Spotify’s strategy, from the beginning, has included allowing people to listen for free on the desktop. There’s a catch when it comes to playing that music away from a computer. If they want to take the millions of tracks on Spotify to their iPhones, Androids, televisions, or other devices, Spotify users have to pay for the premium version.
In June 2012, Spotify released its first free iOS app, which allows non-paying users to get a taste of Spotify during a 30-day trial — or, U.S.-based users can use the Spotify app forever, but only as internet radio. In other words, they can’t pick and choose any song they want to play. Spotify rolled out the same features to Android the next month, so now it’s “freemium” on both major mobile platforms.
Could Spotify be ready to change up this formula, allowing mobile freeloaders to pick and choose their music with more control? According to a report from our pal Greg Sandoval at The Verge, Spotify is in fact trying to work with the record labels to beef up that mobile offering in a number of possible ways.
Evolver.fm could not confirm the report with Spotify, which declines to comment on negotiations with rightsholders. However, it adds to previous evidence that Spotify is looking past the desktop in its attempt to attract free users.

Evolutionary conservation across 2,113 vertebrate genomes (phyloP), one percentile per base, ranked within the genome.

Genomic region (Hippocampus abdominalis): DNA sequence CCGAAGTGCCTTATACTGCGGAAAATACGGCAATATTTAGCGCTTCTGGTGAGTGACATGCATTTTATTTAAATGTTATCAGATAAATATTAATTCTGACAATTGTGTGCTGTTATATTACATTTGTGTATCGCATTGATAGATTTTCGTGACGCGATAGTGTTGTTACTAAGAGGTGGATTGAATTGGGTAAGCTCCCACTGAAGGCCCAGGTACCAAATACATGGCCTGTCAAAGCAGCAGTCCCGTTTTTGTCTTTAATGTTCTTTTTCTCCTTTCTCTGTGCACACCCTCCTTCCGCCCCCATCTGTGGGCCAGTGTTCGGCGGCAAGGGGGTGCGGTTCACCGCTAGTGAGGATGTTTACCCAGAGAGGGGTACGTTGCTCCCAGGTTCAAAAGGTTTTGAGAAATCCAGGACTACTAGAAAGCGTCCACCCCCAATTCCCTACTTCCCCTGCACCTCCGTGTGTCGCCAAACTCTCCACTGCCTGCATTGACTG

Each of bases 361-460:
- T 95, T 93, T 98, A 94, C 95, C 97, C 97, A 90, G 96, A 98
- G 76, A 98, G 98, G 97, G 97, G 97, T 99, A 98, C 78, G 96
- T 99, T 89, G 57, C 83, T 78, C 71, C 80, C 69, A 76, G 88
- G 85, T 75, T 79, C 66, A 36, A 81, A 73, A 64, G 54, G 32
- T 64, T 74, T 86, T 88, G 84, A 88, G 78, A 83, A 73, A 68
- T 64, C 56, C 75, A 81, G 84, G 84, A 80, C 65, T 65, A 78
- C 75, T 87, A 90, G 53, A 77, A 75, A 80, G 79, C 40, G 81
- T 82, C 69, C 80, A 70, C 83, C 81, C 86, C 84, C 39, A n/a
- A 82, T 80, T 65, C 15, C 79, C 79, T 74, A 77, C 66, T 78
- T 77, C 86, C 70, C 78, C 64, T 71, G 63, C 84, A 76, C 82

So, what would this look like? The options appear to include:
- a limited number of tracks that play in a particular sequence (this could be an offline playback-enabled version of the free radio service Spotify already offers on iOS and Android, because Spotify already offers free unlimited streaming radio to mobile);
- a limited number of offline playback-enabled internet radio tracks that have to be swapped out for new ones after a few months;
- or (the most intriguing option) a number of on-demand tracks, selected by the user, that can be played in any order, just like in the paid version. These might only play for a certain number of times though, and might include ads, the way the free desktop version does.
Today, as yesterday, the “free on desktop, paid on mobile” strategy makes sense from the perspective of both labels and Spotify, which now claims six million paying subscribers. But what about when lots of people don’t use computers anymore — or, perhaps more accurately, when smartphones, tablets, and televisions become so computer-like that only uber-nerds, hardcore PC gamers, and music/video producers need actual computers?